“There is no point in having that chat as long as the system is mismanaged,” said Steven Cohen, president of the Congress of Connecticut Community Colleges, which represents most faculty. Cohen pointed to central office costs that are rising as faculty numbers decline.

Letter from Amsterdam.

The war against humanities at Britain’s universities.

On NYU and the future of graduate student unionism.

I teach philosophy at Columbia. But some of my best students are inmates.

Why Is So Much of Our Discussion of Higher Ed Driven by Elite Institutions?

It’s Time to End Tuition at Public Universities—and Abolish Student Debt.

* Following up on the future of rhetoric and composition. I also liked this one from Freddie: “It’s that mass contigency– the dramatic rise of at-risk academic labor like adjuncts and grad students– that creates the conditions that Cooke laments on campus. In the past, when a far higher portion of college courses were taught by tenured professors, those who taught college courses had much less reason to fear reprisals from undergraduates.”

There is certainly an important and urgent conversation to be had about academic freedom and whether that is being constrained by trigger warnings and the like, but the discourse of students’ self-infantilization misdirects us from the larger picture. That, I think, is definitely not a story of student-initiated “cocooning,” but rather the transformation of the category of “student” into “consumer” and “future donor.”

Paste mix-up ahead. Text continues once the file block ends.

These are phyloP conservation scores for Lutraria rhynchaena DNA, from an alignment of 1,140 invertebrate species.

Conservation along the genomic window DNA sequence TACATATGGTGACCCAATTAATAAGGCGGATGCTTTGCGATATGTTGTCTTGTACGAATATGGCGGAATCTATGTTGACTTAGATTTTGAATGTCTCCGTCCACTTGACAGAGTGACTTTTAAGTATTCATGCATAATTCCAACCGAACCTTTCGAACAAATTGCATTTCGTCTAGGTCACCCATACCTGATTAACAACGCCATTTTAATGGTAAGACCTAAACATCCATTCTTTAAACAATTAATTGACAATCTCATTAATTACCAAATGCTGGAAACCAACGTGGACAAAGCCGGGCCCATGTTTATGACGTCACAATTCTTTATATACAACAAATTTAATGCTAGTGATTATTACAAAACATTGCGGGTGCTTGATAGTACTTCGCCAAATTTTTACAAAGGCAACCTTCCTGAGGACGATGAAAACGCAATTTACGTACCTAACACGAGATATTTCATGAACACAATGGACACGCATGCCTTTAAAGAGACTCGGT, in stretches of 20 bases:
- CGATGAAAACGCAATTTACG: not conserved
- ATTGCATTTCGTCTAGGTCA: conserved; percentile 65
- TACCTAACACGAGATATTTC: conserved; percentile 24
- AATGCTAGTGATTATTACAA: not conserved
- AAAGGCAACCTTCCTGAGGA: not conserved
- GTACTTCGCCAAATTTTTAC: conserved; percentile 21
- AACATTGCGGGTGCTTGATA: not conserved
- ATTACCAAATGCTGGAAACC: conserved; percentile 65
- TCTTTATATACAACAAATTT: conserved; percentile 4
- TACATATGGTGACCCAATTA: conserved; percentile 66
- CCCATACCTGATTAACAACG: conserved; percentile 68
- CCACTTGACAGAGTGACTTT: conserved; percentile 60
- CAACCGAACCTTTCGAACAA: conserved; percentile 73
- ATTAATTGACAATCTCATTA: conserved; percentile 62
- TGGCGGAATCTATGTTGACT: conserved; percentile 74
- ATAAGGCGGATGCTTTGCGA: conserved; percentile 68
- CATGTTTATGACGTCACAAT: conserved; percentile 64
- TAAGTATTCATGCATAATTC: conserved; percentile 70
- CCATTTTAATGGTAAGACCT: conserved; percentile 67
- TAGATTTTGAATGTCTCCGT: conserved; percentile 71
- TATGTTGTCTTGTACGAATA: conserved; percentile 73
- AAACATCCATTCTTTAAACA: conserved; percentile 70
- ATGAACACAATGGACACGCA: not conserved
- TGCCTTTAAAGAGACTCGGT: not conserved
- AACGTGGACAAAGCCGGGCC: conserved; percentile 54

How Sweet Briar’s Board Decided to Close the College. But don’t worry, there’s a plan: Faculty Propose Sweet Briar Shift Focus to STEM.

Law School Dean Average Tenure Is 2.78 Years, An All-Time Low.

* #disrupt morality: “America’s business community recognized a long time ago that discrimination, in all its forms, is bad for business.”

3 Cops Caught On Tape Brutally Beating Unarmed Michigan Man With No Apparent Provocation. Private Prison Operator Set To Rake In $17 Million With New 400-Bed Detention Center. Teen Was Kept In Solitary Confinement For 143 Days Before Even Facing Trial. Inside America’s Toughest Federal Prison.

* What are your chances of going to prison?

Dollars, Death and the LAPD.

The officers sued the LAPD for discrimination for keeping them in desk jobs. Last week a jury awarded them $4 million. In other words, the refusal to let them go back to the streets to shoot more people is, in the eyes of our court system, worth more than four times as much as the life of an innocent man. Much more than that when you consider that they drew and continue to draw near six figure salaries for sitting at a desk.

* Tolkien and surveillance.

* The TSA Checklist.

The Radical Humaneness of Norway’s Halden Prison.

UN erects memorial to victims of transatlantic slave trade.

* Inside Firefly.

* World’s most honest headline watch: Wall Street welcomes expected Chuck Schumer promotion.

Antarctica Recorded Hotter Temperatures Than They’ve Ever Seen This Week.

Framing China as an environmental villain only serves to excuse American inaction.

Even with California deep in drought, the federal agency hasn’t assessed the impacts of the bottled water business on springs and streams in two watersheds that sustain sensitive habitats in the national forest. The lack of oversight is symptomatic of a Forest Service limited by tight budgets and focused on other issues, and of a regulatory system in California that allows the bottled water industry to operate with little independent tracking of the potential toll on the environment.

Too Bad, That Rumor About A New Star Trek TV Show Is Absolutely False. But it’s not all bad news: they may have tricked Idris Elba into playing a Klingon.

The True Story of Pretty Woman’s Original Dark Ending.

* The Deadly Global War for Sand.

* SMBC vs. the Rebus. And vs. modernity.

I Started Milwaukee’s Epic Bloody Mary Garnish Wars.

* Photographer Johan Bävman documents the world of dads and their babies in a country where fathers are encouraged to take a generous amount of paternity leave.